Feb - 2012
Written by Tim Wuyts
Drupal is a very powerful and flexible Content Management System (CMS) that is used worldwide as the driving force behind numerous websites, from small companies to giant multinationals.
Something I – and many other front-end developers – always try to accomplish is keeping the code as clean & compact as possible. This doesn’t only look better, but also works a lot easier.
It irritates me immensely that Drupal generates a tangle of (mostly superfluous) HTML code – this as opposed to some other CMSs, like Wordpress. But how can this code be reduced to a minimum?
The power of CSS
Drupal allows you to set up a dynamic website out-of-the-box using modules (CCK, views, panels, …) and a basic theme (ZEN, basic, …). You can actually do this without writing a single line of code. Mostly we want a website with a customized look & feel. We will without a doubt have to use CSS. Because Drupal by default generates a big pile of HTML code and CSS is a pretty powerful markup language, you can achieve a pretty good result in a fairly short amount of time.
With a little bit more effort you can generate tidier HTML. Because your HTML is a lot slimmer then, you’ll have to be creative with the available CSS selectors. But isn’t that what makes it challenging? And what’s more, your work looks a lot cleaner too.
Every Drupal theme consists of a collection of template (tpl) files. These files describe how your content will be generated and rendered. At the start of every project you’ll place the global layout in page.tpl.php and put the content markup in de respective template files (node.tpl.php, block.tpl.php, …). We’ll try to trim these files down and keep them like that. Since most elements in these files are mostly superfluous, we can already cut back here. In some cases you don’t have a choice but to keep some elements, but in this case the principle is: “The lesser, the better”.
In many cases the files, such as node.tpl.php, contain only the following line:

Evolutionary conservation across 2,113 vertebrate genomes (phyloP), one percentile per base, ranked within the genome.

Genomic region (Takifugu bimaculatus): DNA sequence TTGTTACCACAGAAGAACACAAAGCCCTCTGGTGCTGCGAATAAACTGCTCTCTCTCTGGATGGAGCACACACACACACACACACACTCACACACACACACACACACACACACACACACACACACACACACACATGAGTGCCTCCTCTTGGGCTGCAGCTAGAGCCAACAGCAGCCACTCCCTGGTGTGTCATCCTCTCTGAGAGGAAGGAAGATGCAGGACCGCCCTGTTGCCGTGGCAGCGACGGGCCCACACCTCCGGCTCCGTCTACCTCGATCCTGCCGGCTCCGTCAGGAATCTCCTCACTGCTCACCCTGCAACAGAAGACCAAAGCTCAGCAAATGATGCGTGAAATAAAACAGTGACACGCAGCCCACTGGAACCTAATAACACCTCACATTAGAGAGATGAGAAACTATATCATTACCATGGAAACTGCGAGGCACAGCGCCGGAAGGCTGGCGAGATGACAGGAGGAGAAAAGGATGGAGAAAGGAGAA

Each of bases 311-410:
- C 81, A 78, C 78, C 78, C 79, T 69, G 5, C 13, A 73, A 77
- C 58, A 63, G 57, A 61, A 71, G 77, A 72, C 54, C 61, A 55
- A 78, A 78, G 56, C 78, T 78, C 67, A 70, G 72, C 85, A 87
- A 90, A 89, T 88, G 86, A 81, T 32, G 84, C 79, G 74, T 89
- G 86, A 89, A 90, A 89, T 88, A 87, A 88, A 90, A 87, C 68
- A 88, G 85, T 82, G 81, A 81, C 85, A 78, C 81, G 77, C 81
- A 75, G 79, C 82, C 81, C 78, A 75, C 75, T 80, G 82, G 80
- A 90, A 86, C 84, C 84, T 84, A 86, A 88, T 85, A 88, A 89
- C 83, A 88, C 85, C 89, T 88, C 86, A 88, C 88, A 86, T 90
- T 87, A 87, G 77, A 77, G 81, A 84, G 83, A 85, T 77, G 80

- Search a function in the Drupal API;
- Place it in your template.php;
- Delete what you don’t find necessary.
Depending on the complexity and structure of your website, you might have to retrieve some of the tags, CSS classes or elements, but in any case your code will look much better. Offcourse this has to be considered case by case.
Example: Menus in Drupal.
To illustrate, I will explain in detail how you can provide the different Drupal menus with their own layout. First, override the following functions in template.php:
When you strip these functions of the redundant elements, you get something like this:
But how can you select your menu in CSS when the list doesn’t contain a class or id? First you can where possible use the above-mentioned elements (e.g. #header, #footer, …). This is not always the way to go. In that case, try to find a work-around or retrieve some of the necessary elements.
Some disadvantages & points of attention.
- Don’t always delete everything with the risk of throwing overboard some necessary functionalities. Try to find a golden mean depending on the project’s kind and necessities.
- If you use a WYSIWYG editor, a bad and superfluous markup is almost inevitable. Try to limit or even avoid its use as much as possible.
What you want to do with this, how far you want to go and how much importance you attach to this is entirely your choice. The end user won’t notice that big of a difference. But for me it’s always a worthy challenge to keep the code as clean & compact as possible.
(The examples in this post were based on Drupal 6.20)